Prince - Sign 'o' The Times
I know people who idolise Prince. These people hold him in such a high regard that the man can do no wrong. These are the people who would go night after night to the O2 to watch him in one or more of his sixteen concerts there and come away singing his praises to the roof. I have to say I am certainly not one of them. His hits may be recognisable and he may have been responsible for some great tunes performed by other artists, but his music rarely spoke to me in a way which would make me want to go out and buy one of his albums.
That leads straight into the inevitable question - why oh why oh why do I own this? Well, to be honest, I know the answer. At the time it came out, I was in my period of closest flirtation with the mainstream. At that time, I loved the title track but could not get hold of the single. Like an idiot therefore I went out and bought the whole album. No way would I do that today. More money than sense if you ask me. As a result, this album is hardly ever played these days, and when it is, it comes off quickly after the end of the title track.
To make matters worse, this is not even Prince at his best. This is Prince going through the motions. A lot of the tracks on here - far too many - are album filler used to make a double album out of a single album when in reality there was barely enough quality material for two of the four sides. If ever there was an album by an artist trading solely on his reputation, this was probably it.
The difficulties I have with this album are far too many to enumerate, but let me have a go. (1) It is needlessly sex obsessed. (2) It sounds dated. (3) The lyrics are by and large trite, only occasionally rising to something like the standard Prince can achieve. (4) Why don't people use drummers instead of damned machines? (5) Prince's voice is at its most irritating on several of the tracks; he has used too much vocal production. (6) The album is far too long. (7) The majority of the tracks have no commitment to them by the artist. (8) Prince seems to be living on his reputation rather than trying to build on it. (9) I find the use of the "O'" instead of the full word a pretentious affectation. I could go on, but I won't. I think you get the picture by now.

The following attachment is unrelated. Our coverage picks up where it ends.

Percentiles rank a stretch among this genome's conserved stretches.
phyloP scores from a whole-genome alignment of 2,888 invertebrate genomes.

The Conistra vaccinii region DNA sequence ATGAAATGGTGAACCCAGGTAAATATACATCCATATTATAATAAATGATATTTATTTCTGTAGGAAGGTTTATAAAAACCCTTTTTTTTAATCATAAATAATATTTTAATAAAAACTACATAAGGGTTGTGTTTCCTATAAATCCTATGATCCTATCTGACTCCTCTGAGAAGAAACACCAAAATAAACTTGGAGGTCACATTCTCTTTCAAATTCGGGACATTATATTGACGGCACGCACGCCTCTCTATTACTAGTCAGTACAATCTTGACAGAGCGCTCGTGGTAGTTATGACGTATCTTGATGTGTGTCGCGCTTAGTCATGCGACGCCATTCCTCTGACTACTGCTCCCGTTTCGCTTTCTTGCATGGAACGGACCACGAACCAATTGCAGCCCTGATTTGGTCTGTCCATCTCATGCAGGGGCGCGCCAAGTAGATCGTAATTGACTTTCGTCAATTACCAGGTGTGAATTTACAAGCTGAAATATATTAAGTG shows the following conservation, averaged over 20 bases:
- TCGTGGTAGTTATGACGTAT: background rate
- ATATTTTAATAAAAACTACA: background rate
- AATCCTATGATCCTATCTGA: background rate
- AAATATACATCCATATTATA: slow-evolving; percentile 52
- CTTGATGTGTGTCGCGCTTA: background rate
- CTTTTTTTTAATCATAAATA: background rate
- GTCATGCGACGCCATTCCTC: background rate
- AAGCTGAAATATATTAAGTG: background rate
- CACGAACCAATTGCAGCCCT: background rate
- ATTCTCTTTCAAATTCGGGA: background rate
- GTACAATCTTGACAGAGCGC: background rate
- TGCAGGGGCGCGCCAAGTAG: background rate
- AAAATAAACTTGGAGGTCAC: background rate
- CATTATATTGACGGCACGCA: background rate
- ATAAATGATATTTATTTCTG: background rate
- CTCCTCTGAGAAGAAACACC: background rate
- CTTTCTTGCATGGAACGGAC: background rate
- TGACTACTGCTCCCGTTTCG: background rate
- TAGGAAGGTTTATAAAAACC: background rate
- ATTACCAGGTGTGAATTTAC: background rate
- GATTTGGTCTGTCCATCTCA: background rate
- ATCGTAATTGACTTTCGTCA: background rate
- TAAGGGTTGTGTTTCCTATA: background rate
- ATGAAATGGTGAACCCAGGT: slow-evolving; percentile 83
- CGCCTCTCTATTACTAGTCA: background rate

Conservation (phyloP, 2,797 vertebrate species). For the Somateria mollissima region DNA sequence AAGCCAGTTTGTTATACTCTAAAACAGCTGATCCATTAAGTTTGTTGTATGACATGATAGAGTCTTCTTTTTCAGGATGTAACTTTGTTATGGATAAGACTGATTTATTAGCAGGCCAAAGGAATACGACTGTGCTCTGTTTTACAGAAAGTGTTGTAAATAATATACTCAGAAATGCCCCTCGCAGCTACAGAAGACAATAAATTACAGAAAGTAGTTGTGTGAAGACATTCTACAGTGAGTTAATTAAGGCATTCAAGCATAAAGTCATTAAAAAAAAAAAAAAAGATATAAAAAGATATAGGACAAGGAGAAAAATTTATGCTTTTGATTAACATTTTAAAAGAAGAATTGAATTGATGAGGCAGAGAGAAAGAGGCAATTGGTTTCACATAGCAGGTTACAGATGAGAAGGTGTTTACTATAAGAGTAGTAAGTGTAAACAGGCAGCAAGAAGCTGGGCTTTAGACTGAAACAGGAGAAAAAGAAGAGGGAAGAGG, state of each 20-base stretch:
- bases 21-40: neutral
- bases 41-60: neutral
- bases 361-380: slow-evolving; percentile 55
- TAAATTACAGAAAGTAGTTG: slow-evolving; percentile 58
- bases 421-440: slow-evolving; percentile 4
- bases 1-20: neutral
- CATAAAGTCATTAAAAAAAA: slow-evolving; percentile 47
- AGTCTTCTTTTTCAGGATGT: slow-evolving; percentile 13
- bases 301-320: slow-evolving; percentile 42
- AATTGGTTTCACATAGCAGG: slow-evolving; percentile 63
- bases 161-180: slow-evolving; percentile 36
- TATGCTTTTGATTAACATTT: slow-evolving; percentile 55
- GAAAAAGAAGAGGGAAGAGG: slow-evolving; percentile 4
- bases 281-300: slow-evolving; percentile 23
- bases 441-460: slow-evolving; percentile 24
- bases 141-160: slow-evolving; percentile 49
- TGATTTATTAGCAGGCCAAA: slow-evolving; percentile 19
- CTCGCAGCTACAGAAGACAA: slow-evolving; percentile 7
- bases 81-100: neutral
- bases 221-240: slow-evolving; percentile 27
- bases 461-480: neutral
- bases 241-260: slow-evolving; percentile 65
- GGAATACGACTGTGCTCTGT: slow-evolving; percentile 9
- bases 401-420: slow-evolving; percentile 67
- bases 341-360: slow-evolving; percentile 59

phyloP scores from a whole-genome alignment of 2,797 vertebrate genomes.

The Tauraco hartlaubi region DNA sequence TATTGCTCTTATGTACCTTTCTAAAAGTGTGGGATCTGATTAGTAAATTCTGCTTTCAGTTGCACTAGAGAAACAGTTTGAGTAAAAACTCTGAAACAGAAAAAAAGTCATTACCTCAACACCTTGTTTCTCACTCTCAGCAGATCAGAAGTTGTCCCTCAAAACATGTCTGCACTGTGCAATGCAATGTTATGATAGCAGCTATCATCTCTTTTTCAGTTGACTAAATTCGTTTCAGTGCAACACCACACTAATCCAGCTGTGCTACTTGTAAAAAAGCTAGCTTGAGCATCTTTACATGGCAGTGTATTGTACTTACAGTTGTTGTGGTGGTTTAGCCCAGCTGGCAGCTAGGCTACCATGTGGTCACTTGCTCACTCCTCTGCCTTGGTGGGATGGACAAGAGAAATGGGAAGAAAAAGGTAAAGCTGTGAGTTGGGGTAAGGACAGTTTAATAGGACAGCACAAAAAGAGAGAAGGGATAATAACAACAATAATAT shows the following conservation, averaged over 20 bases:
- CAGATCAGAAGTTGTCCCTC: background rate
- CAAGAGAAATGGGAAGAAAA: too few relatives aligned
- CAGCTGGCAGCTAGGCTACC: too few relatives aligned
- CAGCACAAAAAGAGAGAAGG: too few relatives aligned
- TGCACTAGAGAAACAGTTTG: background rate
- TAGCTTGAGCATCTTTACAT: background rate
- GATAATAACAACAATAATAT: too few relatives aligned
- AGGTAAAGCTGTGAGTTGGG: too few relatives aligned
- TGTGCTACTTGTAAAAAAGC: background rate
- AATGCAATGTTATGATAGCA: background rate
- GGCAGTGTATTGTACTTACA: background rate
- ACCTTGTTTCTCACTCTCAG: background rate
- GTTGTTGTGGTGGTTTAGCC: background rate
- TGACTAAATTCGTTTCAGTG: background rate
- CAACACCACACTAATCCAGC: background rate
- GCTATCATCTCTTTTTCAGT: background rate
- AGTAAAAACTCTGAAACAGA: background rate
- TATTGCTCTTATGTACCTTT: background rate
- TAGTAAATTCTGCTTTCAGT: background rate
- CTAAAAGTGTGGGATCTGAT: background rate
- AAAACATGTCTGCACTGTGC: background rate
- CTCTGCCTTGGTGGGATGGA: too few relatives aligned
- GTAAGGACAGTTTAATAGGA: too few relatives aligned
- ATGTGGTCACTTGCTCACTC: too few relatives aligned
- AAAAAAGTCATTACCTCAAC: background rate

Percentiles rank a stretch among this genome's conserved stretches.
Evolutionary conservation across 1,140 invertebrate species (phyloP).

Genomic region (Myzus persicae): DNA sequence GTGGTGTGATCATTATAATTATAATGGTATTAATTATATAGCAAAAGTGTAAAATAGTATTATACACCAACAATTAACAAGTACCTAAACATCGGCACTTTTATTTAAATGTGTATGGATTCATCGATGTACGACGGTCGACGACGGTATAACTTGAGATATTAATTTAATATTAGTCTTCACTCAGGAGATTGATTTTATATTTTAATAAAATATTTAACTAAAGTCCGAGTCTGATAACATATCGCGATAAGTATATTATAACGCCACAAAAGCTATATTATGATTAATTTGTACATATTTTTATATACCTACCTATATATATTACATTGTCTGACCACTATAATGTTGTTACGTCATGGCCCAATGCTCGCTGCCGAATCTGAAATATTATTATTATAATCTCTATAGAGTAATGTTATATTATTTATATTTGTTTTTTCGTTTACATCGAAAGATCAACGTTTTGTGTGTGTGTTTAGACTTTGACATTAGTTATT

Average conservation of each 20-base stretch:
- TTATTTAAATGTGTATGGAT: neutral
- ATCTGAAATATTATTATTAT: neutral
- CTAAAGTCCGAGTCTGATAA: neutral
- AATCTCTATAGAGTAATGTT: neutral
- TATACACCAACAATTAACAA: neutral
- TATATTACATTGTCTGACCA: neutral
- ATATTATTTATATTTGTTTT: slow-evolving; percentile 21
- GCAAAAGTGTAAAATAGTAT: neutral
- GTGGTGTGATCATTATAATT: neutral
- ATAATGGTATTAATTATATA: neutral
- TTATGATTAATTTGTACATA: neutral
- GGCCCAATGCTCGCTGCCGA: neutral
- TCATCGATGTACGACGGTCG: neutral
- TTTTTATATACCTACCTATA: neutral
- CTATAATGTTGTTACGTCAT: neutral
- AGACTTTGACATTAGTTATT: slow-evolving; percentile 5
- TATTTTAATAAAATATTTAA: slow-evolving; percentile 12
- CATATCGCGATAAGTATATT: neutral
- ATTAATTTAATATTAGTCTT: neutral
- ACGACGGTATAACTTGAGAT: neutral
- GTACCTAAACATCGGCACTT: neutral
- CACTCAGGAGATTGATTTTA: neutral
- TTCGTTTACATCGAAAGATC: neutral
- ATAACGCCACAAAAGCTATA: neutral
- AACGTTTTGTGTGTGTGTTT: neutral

Prince is one of those artists who went through a phase, contemporaneous with this album, where he took himself so seriously that he disappeared up his own arse. The fixation with purple was bad enough. The obsession with shagging anything which seemed remotely available and breathed was just as bad. But he changed his name to an unpronounceable symbol and most people started referring to him as "The Artist Formerly Known as Prince", it all became a bit lame. Much of this was a reaction to the disputes he was having with his record company at the time which seemed to be a sort of bandwagon a lot of musicians jumped on around the same time. For me the final nail in his coffin was when he became Michael Jackson's son and got his dad to dangle him off a hotel balcony.
Suffice it to say that I find this album unworthy of much consideration except the title track and a couple of others, and even those very occasionally. Even the title track is beginning to sound dated now, the sentiments within being the only thing keeping it afloat. Needless to say, this has done nothing whatsoever to change my overall opinion of Prince.
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on 2011-07-21 dscanland Said:
You fail to mention the best Prince song ever crafted: Starfish and Coffee! Damn! Catchiest little track you've ever heard. Check it out if you've never heard it.
on 2011-07-09 RutherfordMarsh Said:
Never mind that Prince himself would later release an album called "The Black Album," this is the White Album of the 80s. A mammoth, sprawling, schizophrenic and sometimes hilarious creative explosion from one of the decade's biggest stars, "Sign 'O' the Times" reflects a musical mind at the peak of its skills as well as its autonomy. What makes these sort of wild endeavors work is their creator's willingness to risk absurdity, and Prince dives headfirst into his ideas with no less reckless abandon than the Beatles on their controversial 1968 masterpiece.
The double-album opens with the title track, a dark and somewhat conservative politicaly charged attack on drugs, poverty, nuclear politics, ect. It immediately establishes the minamalist pop that is to be utilised for the duration of the album. "Housequake" hits with a righteous funky crunch, featuring sped up vocals by Prince, an effect used several times on the record. One of the most fascinating moments on the album is "The Ballad of Dorothy Parker," a complex song with thick bass and stuttering drums which showcases Prince's incredible range as a vocalist. The slowest track on the record, "Slow Love," is a jazzy seduction tune. "If I Was Your Girlfriend," perhaps the most well-known song here, yearningly crawls along as Prince laments on a relationship without friendship. The euphoric pop epic "I Could Never Take the Place of Your Man" pulses behind anthemic electronic guitar and synths and "The Cross" is a religious folk song.
This, however, doesn't begin to demonstrate the versatility and sheer scope of the record. There is no central theme, no common ground, no narrative between these songs, breaking the rules of what makes a quality album. It is merely a collection of thoughts and ideas from a man letting go of guidlines and allowing his creativity to rule- and it also happens to be successfull at every mind-blowing turn. This is an artifact that demonstrates what can be accomplished when pop music is put into the hands of the courageous.